Maiar Exchange: All you need to know
The majority of us started the crypto space journey firstly from a centralized exchange like Binance, Coinbase or Kraken. You probably know the process you need to go through in order to buy a token or to trade on these platforms but let’s see the advantages of decentralized exchanges and why more and more people decide to migrate to them. The best approach would be to do a comparison between CEX (Centralized Exchange) and DEX (Decentralized Exchange).
What are the differences between CEX and DEX?
A CEX is ruled by a central entity and the whole activity takes place on their database, but the whole idea behind blockchain is eliminating the intermediaries, isn’t it? Once you start using a CEX, in most cases you must give personal and banking information in order to be allowed to make a deposit, so the user activity is not in anonymity contradicting one of the blockchain’s fundamental features. Probably all of us met an opportunity at one point in time and we were not able to take advantage of it because of KYC (Know Your Customer)/ AML (Anti-Money Laundering) processes or because of an exchange suffering downtime which made you unable to trade in spite of your desire. You have also heard for sure at least once about a CEX being hacked or even worse, the case when the CEX’s team ran away with the funds. All these are the risks when using a CEX and the reason why people prefer using a DEX, these being on the list of DEX’s advantages.
Most centralized exchanges have user-friendly interfaces that allow even more options and functionalities than decentralized exchanges. This offers a more pleasant experience without headaches. Other two important advantages of a CEX would be the order book system and the fact that the trades and the orders are executed off-chain, without needing to get validated by nodes. In this case the users’ balances are allocated internally through dedicated servers and security processes that are specific to every exchange. In consequence, you are able to trade tokens that are issued on different networks almost instantly and by using the most used CEXs you are even able to avoid the liquidity problems often met on DEXs.
The major difference between CEX and DEX is the back-end part. DEX’s back-end is built directly on blockchain, as open source smart contracts which can be verified. There is no third party in this case and the private keys and the responsibility for your funds are all yours. DEXs as Maiar Exchange, allow anybody to create a liquidity pool, which permits projects and small businesses to avoid going through the expensive, intricate and often unsuccessful listing process on a centralized exchange.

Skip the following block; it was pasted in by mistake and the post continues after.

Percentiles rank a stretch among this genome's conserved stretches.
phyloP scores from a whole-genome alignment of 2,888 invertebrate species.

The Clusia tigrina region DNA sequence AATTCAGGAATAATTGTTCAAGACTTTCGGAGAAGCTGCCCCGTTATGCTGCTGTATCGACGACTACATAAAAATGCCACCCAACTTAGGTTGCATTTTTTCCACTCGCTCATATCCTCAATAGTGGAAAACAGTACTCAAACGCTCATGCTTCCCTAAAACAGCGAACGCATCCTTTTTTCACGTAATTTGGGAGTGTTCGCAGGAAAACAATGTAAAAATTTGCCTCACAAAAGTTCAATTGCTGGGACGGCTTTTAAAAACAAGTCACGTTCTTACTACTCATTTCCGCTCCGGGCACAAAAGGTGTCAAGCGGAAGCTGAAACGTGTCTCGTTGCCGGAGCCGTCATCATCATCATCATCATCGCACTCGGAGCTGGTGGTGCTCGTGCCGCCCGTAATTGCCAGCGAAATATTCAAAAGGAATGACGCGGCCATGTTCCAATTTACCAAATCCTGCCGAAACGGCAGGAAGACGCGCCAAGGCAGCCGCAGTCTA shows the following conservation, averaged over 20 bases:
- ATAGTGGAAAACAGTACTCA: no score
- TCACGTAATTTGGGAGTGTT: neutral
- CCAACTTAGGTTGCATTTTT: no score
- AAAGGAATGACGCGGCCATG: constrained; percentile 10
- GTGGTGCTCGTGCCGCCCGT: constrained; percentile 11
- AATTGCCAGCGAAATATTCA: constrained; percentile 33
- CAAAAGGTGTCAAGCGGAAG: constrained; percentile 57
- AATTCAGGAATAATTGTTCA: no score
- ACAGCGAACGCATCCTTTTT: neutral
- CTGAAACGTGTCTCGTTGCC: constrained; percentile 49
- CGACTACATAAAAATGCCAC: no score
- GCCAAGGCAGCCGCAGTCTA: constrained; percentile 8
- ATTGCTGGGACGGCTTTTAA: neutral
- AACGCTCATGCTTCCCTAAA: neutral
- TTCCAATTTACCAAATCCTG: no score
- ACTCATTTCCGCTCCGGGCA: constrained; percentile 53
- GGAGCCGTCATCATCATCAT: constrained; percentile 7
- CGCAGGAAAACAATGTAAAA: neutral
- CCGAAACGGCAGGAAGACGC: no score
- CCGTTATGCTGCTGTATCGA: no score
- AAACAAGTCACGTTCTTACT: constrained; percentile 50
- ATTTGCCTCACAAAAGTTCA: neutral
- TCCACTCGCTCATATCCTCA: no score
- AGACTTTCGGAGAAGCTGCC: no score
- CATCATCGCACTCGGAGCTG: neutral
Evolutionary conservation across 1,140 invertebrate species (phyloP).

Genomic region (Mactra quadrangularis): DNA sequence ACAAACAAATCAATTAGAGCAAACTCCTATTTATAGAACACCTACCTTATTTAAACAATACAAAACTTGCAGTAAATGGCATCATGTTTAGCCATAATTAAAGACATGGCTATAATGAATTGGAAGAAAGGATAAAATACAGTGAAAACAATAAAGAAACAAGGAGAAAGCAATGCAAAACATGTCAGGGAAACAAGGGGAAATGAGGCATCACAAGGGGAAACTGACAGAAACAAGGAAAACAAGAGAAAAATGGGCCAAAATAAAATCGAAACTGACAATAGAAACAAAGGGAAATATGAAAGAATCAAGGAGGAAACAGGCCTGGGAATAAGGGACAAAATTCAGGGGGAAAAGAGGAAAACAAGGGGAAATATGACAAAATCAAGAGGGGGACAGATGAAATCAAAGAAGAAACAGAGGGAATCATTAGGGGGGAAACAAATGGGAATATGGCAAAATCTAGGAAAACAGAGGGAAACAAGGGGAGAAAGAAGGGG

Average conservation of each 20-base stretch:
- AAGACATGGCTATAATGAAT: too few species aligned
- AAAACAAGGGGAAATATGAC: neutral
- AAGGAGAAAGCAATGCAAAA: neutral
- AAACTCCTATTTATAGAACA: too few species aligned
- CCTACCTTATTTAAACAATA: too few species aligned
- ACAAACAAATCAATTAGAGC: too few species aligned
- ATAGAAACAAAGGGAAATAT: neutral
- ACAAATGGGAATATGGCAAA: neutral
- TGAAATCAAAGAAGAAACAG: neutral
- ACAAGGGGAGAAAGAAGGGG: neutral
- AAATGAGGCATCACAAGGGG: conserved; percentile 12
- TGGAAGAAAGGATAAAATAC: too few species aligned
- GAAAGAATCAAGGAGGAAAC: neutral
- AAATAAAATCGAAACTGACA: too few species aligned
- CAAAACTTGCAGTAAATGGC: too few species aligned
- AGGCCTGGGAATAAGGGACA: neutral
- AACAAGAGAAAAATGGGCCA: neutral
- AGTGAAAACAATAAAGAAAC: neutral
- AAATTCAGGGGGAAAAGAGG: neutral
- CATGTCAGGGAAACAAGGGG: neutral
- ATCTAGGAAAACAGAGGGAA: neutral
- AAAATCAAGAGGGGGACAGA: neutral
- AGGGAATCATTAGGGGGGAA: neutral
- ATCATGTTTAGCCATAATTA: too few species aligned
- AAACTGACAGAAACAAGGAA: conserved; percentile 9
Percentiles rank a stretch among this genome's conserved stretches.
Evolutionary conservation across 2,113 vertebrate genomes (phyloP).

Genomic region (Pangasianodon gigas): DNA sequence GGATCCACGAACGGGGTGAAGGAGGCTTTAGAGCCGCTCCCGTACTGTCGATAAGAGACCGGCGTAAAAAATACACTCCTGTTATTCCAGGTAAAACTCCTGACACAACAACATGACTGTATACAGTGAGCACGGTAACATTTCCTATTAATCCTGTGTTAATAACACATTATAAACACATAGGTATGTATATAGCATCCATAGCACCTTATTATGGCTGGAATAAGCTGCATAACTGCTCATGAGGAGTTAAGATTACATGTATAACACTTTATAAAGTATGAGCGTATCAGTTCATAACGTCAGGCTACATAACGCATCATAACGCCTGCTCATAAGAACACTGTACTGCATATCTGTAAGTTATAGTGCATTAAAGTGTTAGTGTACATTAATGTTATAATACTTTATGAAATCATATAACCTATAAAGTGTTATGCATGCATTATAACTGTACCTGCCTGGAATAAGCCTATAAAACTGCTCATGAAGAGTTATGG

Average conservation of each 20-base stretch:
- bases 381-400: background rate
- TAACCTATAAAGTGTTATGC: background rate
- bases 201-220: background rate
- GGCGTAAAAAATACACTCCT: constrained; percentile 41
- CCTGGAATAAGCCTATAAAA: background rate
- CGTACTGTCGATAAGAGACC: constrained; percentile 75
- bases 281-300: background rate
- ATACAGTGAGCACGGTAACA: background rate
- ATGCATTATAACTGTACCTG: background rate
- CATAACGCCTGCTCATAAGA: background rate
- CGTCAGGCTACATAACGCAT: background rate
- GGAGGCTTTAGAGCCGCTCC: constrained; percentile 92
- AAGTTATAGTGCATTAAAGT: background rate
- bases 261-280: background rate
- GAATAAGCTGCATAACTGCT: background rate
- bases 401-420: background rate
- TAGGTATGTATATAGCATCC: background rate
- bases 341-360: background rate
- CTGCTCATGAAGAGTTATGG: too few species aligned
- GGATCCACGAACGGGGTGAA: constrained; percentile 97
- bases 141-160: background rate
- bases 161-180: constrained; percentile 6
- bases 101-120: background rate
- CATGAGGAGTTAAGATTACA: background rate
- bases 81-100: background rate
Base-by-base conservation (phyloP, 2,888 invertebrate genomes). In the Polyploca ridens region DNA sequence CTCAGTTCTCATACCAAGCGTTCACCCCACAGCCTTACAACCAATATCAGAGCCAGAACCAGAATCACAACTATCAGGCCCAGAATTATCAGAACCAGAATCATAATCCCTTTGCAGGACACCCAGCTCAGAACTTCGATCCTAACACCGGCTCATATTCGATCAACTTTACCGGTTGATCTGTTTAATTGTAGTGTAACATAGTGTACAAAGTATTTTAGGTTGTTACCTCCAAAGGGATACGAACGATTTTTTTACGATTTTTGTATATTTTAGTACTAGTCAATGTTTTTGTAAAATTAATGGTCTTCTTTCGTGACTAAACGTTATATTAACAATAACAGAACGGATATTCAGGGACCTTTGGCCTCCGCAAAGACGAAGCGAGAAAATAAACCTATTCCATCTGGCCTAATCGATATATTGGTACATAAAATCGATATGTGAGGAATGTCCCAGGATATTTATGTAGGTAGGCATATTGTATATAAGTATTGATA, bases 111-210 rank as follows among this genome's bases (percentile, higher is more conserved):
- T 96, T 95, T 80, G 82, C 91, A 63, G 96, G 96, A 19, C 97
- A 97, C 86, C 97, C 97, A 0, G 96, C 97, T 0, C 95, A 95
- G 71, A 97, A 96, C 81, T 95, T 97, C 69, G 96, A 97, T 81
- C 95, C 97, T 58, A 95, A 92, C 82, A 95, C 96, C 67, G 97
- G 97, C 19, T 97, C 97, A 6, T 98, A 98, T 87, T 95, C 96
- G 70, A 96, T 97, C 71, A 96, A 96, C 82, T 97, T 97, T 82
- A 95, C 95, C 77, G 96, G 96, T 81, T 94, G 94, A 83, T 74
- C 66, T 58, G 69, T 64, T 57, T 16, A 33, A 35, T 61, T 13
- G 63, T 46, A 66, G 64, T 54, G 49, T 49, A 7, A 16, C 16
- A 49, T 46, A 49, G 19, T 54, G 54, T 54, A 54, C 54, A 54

Back to security, we must be aware that in a decentralized environment in which anybody can build and integrate the technology, security breaches might occur in the source code. Most exploits & hacks happen because it is almost impossible to test all the possible scenarios and the complexity of a code is vast, millions of code lines written in different time periods. These add bugs/problems in the code, design problems and make it difficult to formally respect the initial brief. The Smart Contracts’ security is very important because any action on blockchain is irreversible, mistakes can not be fixed. One of the solutions that are meant to solve this problem is the set of formal tools based on K Framework developed by Runtime Verification, one of Elrond Partners that is specialized in formal methods. These formal methods used for software development involve adequate mathematical analysis (these are special mathematical methods with applicability to graphs) that focus on the reliableness and robustness of designs. Basically, the application’s code blocks and functions are described using a mathematical language and their links are checked mathematically/ formally. So, having the Smart Contracts verified since the design phase, Elrond will have a great reputation, without hacks or exploits, being even more attractive to major businesses and use cases.
How does Maiar Exchange work?
AMM or Automated Market Maker tech have turned since 2018 trading from a game in which just one entity has something to win into an ecosystem in which anybody can participate and generate revenue based on personal contribution and exchange usage. AMM allows users to change digital assets as EGLD or BUSD in an automated manner without needing to ask permission from an intermediary.
The concept that lays at the base of AMM is the Liquidity Pool (LP) in which Liquidity Providers add tokens. Through these pools the order book system is replaced and the users trade within the pool.